Art and Film,  Politics and History,  Quick Takes

Happy Public Domain Day, 2024

Quick Take

January 1st is not only New Year’s Day, but also the day every year on which a variety of previously copyrighted works enter the “public domain” in the United States. Once in the public domain, anyone can use, copy, remix, or alter the works in any way they want without fear of legal repercussions. 

Popular results range from the sublime to the ridiculous.

This year is a big year in public domain — some would say the big year.

In 1998, Congress passed the Sonny Bono Copyright Term Extension Act. In a nutshell, the legislation extended the copyright on most published works from 75 years to 95 years. Immediately after it was passed, copyrights that had been set to expire in 1999 were extended for an additional twenty years. So followed two decades of public domain silence.

Then 2019 opened the floodgates and gave the public rights to works like Charlie Chaplin’s The Pilgrim, Churchill’s The World Crisis, and Robert Frost’s Pulitzer Prize-winning poetry collection, New Hampshire. Subsequent years saw the release of “Rhapsody in Blue,” The Great Gatsby, Fritz Lang’s Metropolis, Winnie-the-Pooh, and thousands of other books, films, musical scores, sound recordings, and works of art.

Now in 2024 copyright expires on works from the year of 1928. Books like Virginia Woolf’s Orlando and D.H. Lawrence’s Lady Chatterley’s Lover enter the public domain. So do several classic children’s stories including Peter Pan, The House at Pooh Corner, and Wanda Gág’s, Millions of Cats. Excellent films from 1928 include Theodor Dreyer’s The Passion of Joan of Arc and Charlie Chaplin’s The Circus. Cole Porter’s saucy “Let’s Do It (Let’s Fall in Love)” is now free to be used (though almost all particular performances of the song, such as Ella Fitzgerald’s version, remain copyrighted).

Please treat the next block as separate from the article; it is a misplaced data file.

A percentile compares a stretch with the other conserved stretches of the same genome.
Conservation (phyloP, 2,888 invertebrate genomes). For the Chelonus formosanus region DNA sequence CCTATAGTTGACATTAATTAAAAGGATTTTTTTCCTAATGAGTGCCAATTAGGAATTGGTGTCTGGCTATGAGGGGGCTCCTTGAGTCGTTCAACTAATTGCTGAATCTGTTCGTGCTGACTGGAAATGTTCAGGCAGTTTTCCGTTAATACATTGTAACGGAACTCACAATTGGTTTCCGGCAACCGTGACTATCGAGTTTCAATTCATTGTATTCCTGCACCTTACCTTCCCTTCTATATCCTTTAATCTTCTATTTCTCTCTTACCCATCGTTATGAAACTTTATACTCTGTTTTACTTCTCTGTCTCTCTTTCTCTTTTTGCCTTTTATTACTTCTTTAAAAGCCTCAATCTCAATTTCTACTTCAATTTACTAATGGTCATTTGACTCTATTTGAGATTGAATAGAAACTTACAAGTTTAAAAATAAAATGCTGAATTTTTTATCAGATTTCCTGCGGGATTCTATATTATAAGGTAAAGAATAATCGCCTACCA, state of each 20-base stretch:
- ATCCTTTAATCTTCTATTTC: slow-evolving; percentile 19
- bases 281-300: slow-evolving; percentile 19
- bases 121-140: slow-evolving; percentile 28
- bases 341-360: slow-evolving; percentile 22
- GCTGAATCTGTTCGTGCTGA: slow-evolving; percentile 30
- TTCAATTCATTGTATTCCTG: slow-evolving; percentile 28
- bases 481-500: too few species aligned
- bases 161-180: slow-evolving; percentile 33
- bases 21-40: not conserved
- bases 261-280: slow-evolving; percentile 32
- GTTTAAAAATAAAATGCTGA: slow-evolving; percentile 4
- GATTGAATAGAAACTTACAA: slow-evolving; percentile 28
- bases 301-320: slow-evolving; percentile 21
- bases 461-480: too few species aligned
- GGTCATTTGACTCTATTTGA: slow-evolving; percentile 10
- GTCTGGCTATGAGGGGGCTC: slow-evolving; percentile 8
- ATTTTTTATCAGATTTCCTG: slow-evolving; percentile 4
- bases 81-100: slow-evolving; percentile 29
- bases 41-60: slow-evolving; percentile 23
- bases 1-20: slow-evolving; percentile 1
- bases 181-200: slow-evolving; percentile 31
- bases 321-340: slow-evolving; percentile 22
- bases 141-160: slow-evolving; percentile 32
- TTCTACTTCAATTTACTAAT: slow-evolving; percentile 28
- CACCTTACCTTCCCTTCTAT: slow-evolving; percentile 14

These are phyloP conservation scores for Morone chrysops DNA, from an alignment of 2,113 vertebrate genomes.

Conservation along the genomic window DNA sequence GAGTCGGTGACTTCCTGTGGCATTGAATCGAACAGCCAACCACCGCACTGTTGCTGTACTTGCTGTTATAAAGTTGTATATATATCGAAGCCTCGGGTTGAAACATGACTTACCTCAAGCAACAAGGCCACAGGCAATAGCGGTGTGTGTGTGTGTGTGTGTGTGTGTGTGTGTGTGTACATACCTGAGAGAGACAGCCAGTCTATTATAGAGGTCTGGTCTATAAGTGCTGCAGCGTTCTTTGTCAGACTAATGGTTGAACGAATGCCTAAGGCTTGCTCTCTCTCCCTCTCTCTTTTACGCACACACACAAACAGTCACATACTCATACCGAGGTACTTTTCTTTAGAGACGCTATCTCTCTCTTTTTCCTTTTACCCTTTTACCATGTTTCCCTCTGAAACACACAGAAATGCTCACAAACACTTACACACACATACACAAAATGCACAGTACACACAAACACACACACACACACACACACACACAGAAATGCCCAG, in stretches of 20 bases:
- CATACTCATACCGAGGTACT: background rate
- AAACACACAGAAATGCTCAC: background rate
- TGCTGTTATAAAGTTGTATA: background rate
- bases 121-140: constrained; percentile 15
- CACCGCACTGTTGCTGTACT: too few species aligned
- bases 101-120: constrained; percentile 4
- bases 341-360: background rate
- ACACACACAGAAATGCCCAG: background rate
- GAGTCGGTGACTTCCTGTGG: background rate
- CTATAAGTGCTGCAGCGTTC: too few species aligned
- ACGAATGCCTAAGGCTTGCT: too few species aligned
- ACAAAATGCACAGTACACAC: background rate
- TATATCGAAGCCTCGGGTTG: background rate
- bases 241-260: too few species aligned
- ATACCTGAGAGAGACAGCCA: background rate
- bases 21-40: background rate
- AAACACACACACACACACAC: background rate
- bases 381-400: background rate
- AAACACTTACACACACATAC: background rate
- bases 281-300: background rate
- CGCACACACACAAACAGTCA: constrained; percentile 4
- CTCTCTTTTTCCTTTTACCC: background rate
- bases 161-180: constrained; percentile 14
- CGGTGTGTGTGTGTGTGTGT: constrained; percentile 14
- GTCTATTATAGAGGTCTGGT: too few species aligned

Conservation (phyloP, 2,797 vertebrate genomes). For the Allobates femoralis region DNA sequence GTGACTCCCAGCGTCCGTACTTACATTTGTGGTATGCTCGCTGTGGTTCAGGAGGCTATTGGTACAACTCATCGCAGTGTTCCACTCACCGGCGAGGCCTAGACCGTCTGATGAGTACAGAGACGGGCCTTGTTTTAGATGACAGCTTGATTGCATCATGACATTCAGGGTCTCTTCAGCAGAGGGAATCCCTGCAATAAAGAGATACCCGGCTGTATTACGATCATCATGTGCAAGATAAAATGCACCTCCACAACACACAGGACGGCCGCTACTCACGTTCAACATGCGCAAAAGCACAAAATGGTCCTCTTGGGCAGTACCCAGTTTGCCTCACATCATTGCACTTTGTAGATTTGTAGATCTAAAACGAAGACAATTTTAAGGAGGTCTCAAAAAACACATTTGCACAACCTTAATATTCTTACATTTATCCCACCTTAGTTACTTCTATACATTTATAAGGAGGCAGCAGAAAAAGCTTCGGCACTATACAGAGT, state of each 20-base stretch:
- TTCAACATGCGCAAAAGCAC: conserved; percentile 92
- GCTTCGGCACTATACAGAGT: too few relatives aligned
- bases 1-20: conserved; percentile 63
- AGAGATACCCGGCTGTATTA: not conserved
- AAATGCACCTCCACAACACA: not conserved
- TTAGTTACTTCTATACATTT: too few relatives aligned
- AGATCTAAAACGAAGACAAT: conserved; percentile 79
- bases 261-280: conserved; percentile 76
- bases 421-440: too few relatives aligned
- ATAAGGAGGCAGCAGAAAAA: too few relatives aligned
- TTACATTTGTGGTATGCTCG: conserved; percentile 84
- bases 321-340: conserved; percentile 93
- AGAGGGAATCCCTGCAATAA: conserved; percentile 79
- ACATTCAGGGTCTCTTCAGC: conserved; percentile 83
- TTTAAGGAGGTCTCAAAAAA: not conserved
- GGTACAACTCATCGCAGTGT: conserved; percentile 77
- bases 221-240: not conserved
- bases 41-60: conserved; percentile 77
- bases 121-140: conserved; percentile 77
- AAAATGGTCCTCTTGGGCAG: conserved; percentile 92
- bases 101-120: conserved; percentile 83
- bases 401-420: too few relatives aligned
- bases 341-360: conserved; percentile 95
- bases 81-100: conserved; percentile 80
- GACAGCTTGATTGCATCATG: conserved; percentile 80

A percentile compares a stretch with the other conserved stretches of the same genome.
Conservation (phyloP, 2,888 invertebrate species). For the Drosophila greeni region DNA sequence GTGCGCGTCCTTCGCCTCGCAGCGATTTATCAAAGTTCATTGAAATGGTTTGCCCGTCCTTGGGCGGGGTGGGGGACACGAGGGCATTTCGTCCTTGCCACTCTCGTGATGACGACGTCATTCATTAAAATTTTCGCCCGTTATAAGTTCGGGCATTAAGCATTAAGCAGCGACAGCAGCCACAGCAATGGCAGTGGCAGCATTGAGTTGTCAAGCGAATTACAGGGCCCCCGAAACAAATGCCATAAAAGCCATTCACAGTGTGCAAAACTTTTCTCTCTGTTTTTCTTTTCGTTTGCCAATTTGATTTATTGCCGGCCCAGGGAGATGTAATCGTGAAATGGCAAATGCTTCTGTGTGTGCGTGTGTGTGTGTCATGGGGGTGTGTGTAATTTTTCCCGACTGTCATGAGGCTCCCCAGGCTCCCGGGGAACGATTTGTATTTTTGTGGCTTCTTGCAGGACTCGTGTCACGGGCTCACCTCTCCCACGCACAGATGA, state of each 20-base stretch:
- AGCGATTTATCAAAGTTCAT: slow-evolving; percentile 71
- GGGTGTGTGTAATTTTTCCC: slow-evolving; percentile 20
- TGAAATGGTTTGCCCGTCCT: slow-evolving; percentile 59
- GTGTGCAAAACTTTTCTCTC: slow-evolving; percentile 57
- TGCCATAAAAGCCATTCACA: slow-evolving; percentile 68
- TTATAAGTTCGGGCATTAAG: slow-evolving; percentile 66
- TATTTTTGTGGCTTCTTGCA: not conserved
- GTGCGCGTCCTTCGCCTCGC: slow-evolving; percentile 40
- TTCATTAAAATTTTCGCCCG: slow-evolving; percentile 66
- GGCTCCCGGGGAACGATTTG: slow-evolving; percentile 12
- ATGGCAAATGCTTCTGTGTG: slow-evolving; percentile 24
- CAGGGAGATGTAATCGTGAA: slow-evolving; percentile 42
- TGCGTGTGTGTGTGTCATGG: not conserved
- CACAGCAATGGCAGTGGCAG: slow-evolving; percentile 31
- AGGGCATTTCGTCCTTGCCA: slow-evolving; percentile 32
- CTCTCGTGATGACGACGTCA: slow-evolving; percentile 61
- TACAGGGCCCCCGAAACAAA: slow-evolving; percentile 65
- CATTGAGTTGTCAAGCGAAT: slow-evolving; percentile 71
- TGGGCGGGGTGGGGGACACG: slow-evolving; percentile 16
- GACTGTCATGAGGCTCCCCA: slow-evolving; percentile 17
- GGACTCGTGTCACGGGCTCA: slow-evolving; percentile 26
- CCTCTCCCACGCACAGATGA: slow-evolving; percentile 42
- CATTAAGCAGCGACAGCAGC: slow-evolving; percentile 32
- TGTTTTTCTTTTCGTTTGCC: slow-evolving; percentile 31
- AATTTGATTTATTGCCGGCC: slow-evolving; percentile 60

So what makes 2024 any different than any other year?  Well … it’s all about a little mouse. 

Because of Disney’s role in lobbying for the extension, the legislation would come to be known derisively as The Mickey Mouse Protection Act. (Whether that was a fair designation, whether it unreasonably singled out Disney, or whether the truth lies somewhere in between, we leave it to readers to decide.)

One way or another, it was in 1928 that Mickey and Minney Mouse appeared for the first time in the short film Steamboat Willie. So this is the year that in many people’s minds, Disney gets its due. People are, of course, now free to adapt, build upon, or rework the film itself. (It took all of three hours for this techno remix to appear.) But even more importantly, anyone can now use Mickey and Minney Mouse themselves as characters in their own creations. 

However, there is a catch. Only the 1928 version of Mickey and Minney are free from copyright, and Disney also owns a trademark on the mouse, so before you go making Steamboat Willie into a mouse version of The Heart of Darkness, set out to write Minnie the Vampyre Slayer, or start filming Metropolis in the Magic Kingdom, make sure you understand what you can and cannot do

As one of Uncle Walt’s spokespersons recently reiterated, “More modern versions of Mickey will remain unaffected by the expiration of the Steamboat Willie copyright, and Mickey will continue to play a leading role as a global ambassador for the Walt Disney Company in our storytelling, theme park attractions, and merchandise.”

Header Image: “Mickey and Tigger on the SS Public Domain,” © Veritas Journal, Remixed from works in the Public Domain

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